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Project aims to dispel ageist myths, link elder abuse and teen bullying
Snag one while you can, these posters will be limited edition.
Students at George Waters Middle School recently completed a series of paper bag posters on elder abuse, the result of a month-long class project on getting to know community seniors.
"We’re trying to strike a parallel between senior abuse and bullying," explained George Waters teacher Terri MacLeod, whose homeroom class is participating in the intergenerational project along with Golden Gate and Ness middle schools.
"There are definite differences, but it’s a starting point for discussion between the two generations . . . to form a positive relationship between them."
Since mid-November, a group of residents from Colorado Estates, a retirement condo complex neighbouring the school, has joined MacLeod and her 24 students for a mix of activities including discussions, skits and videos.
On a recent Wednesday, the groups rehearsed and performed skits about the negative attitudes youth can display toward seniors — exclusion in group settings, aggressive and impatient language, as well as physical actions that could lead to seniors being injured, like pushing past on a bus or zooming down the sidewalk on a skateboard and forcing the elderly to move out of the way.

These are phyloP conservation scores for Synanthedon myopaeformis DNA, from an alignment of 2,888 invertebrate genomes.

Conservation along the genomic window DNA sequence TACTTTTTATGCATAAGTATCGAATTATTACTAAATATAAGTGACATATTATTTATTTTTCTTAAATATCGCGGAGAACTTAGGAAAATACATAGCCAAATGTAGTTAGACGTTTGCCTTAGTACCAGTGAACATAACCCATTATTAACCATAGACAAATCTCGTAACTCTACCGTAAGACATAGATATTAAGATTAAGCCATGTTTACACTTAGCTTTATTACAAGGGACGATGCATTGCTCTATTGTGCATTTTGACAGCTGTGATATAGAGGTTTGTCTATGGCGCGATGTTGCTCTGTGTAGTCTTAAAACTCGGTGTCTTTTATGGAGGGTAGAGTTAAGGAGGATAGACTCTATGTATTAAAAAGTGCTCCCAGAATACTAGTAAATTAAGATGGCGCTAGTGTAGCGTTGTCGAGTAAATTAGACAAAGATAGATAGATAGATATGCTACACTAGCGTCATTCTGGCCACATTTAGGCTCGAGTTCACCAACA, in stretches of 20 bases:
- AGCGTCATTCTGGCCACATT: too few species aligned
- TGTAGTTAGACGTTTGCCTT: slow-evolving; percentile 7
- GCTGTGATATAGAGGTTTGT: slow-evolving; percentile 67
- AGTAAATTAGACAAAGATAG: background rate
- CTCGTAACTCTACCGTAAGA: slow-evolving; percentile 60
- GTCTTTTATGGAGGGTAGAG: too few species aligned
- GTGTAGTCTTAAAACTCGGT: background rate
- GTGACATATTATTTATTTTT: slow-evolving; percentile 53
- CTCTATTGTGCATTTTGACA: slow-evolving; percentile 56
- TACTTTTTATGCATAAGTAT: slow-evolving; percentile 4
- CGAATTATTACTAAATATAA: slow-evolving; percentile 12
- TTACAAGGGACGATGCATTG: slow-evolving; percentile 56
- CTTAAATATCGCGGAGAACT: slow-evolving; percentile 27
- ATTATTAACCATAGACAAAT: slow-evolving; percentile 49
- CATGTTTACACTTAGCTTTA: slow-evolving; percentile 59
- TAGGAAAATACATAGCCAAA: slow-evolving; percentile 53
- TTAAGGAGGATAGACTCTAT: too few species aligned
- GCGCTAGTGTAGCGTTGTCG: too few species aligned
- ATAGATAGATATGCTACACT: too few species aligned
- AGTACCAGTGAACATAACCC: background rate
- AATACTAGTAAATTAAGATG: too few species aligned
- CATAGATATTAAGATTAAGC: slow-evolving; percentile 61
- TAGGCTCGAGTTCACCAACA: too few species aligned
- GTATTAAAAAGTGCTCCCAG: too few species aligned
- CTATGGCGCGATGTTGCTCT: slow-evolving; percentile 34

Groups then had to create and perform a second skit on how to better handle the scenarios.
"If you do the same thing all the time, it’s going to get boring and the students will lose interest in the message," MacLeod said.
The project, supported by funding from the Manitoba Association of Senior Centres, began last year at Golden Gate as a way to break down ageist stereotypes and connect the two vastly different age groups by pointing out their similarities.
George Waters students were also shown videos of seniors active in the St. James community playing hockey, practicing karate and fixing up classic cars.
"These are two groups that are big in our community," said Sandra Melo, who is facilitating the project as part of the education support services department of the St. James-Assiniboia School Division.
"The gaps between them are so large and it’s something we haven’t really looked at. This project is a unique way of addressing that generation gap, so if they see each other in the community, they dispel the fears."
Barry Christie, president of the Colorado Estates condo board, said both generations can be blamed for their ageist attitudes that have helped widen the gap.
"I’ll be the first to admit that in many cases for seniors it’s a ‘my way or the highway’ attitude. We don’t take enough time to listen to our young people," he said.
"We have to learn to talk to each other. It’s about respect. We think that maybe the children are all bad. They’re not."
Grade 8 student Devon Timko was surprised to learn how much the two generations have in common.
"They do more than I thought," he said.
"I find them more cool. I can ask my grandma to do something with me."
MacLeod is working to have the posters put on display at either the MLCC outlet in Madison Square or at Portage and Ainslie, or given out to customers with their purchases this holiday season.
MacLeod hopes the project can spread to the entire student body in future years.
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